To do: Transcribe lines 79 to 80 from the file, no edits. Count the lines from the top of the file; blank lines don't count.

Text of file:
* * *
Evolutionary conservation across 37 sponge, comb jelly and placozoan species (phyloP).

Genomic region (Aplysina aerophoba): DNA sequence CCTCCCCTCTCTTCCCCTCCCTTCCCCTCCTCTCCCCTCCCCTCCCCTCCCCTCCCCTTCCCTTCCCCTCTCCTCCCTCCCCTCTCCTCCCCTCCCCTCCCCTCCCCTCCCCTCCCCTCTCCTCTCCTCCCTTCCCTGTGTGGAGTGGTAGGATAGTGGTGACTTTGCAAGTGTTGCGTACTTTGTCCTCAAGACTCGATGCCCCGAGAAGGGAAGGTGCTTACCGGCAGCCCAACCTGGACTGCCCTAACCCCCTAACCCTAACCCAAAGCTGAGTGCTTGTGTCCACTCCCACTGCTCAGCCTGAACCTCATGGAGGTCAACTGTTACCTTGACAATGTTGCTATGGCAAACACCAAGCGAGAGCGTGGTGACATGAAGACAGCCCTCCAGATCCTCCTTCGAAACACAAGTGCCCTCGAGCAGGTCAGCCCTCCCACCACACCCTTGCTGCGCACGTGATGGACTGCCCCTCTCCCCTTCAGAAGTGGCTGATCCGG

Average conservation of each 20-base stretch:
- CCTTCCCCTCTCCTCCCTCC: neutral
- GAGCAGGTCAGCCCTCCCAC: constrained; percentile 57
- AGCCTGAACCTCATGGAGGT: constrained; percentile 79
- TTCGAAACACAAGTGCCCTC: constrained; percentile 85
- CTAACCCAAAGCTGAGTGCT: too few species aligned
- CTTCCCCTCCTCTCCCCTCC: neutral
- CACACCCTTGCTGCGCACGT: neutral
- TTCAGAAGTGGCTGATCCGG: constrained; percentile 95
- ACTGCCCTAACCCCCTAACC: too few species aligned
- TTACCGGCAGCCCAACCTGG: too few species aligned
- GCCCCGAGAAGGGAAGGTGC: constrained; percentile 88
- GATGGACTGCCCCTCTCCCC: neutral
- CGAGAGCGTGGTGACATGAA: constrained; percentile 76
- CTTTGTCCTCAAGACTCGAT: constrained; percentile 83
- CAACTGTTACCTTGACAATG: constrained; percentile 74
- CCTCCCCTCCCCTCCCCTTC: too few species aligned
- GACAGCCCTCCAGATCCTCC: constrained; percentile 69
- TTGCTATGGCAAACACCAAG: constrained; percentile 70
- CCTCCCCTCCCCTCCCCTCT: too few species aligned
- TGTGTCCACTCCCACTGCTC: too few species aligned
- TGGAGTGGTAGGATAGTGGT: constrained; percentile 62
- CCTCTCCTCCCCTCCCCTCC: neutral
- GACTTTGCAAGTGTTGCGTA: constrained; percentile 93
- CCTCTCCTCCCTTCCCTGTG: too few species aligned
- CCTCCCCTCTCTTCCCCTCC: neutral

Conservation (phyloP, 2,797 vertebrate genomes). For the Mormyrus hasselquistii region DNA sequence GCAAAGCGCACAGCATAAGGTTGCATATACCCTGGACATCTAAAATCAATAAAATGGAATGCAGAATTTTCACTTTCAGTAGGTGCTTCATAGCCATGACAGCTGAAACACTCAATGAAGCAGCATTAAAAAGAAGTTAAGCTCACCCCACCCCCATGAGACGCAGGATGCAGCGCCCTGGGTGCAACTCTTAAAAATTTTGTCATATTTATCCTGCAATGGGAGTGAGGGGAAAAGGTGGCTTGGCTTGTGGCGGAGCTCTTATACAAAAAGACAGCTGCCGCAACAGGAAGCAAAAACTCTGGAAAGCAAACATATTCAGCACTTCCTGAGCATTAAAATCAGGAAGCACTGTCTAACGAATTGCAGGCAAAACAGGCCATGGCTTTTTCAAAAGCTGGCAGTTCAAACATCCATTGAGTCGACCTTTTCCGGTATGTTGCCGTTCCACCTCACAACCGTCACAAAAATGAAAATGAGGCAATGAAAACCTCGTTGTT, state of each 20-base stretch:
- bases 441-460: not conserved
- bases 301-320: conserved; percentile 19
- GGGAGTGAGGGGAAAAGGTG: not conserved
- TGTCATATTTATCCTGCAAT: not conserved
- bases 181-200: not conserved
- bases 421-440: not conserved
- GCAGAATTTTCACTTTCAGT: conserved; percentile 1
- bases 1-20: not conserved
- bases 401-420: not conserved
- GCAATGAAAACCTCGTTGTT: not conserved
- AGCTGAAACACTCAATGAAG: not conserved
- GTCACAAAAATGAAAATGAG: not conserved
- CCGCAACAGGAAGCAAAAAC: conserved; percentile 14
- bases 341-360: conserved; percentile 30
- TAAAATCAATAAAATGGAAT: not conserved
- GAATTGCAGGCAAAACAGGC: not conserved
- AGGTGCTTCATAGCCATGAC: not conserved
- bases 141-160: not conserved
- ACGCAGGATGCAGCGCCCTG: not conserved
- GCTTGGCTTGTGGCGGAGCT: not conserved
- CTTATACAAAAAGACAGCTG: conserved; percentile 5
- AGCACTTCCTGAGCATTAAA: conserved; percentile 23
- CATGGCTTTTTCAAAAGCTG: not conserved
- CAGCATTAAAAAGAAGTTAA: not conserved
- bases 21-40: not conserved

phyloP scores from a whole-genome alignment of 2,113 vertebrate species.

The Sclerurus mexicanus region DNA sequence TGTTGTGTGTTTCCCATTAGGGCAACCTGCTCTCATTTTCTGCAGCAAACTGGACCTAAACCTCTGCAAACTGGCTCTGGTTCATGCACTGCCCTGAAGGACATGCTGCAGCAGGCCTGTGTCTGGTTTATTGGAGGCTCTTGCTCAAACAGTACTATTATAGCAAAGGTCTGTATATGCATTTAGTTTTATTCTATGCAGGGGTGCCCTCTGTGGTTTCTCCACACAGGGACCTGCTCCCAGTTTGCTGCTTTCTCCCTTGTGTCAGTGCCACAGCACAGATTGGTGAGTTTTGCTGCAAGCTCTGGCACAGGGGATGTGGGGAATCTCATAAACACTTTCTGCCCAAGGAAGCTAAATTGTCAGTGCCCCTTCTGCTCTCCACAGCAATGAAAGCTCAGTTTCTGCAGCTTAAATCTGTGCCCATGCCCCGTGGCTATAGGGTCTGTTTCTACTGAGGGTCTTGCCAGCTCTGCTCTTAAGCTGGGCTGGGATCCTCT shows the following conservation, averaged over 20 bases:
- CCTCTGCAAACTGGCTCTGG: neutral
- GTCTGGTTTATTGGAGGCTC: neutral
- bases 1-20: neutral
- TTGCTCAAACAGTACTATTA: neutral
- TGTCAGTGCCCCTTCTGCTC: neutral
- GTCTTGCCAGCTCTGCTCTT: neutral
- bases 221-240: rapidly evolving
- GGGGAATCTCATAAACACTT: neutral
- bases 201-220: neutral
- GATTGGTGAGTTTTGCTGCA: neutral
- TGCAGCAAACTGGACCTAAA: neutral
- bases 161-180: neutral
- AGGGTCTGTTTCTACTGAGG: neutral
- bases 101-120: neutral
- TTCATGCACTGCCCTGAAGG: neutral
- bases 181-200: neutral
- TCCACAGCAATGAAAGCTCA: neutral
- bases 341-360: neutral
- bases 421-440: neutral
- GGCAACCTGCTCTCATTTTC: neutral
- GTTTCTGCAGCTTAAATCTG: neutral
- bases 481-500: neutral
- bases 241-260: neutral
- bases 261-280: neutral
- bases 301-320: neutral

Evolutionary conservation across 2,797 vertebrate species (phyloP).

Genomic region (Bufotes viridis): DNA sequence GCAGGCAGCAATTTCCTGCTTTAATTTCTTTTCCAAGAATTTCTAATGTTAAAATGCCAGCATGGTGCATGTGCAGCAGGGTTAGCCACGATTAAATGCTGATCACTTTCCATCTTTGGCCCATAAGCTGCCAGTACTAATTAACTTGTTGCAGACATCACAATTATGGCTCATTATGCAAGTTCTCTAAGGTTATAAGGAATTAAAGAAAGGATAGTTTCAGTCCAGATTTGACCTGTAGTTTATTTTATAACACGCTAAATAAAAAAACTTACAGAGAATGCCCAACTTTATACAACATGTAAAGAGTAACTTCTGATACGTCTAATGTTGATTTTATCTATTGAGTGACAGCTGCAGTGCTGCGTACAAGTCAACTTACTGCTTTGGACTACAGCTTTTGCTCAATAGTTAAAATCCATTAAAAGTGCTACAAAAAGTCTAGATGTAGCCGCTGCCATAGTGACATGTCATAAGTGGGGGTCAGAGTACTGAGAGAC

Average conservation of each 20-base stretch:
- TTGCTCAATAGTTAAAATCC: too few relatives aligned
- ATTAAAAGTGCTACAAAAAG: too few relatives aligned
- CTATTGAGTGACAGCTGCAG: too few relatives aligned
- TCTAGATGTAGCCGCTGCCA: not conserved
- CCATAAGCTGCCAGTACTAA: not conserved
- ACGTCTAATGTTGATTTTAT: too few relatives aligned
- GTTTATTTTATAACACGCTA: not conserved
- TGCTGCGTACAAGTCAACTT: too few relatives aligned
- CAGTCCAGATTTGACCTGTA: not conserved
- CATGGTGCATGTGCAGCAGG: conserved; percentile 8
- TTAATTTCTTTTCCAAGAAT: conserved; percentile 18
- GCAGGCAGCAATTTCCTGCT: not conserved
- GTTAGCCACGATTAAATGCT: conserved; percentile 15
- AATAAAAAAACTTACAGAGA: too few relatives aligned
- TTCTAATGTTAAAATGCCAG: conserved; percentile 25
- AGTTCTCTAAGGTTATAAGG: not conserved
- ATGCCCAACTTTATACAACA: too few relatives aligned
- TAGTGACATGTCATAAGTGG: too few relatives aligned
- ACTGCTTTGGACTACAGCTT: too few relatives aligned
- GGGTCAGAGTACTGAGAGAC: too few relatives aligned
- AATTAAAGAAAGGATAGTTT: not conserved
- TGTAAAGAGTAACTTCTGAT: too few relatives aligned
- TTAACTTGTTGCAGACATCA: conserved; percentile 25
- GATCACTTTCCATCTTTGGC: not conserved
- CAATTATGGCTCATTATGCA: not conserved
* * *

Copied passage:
- bases 241-260: neutral
- bases 261-280: neutral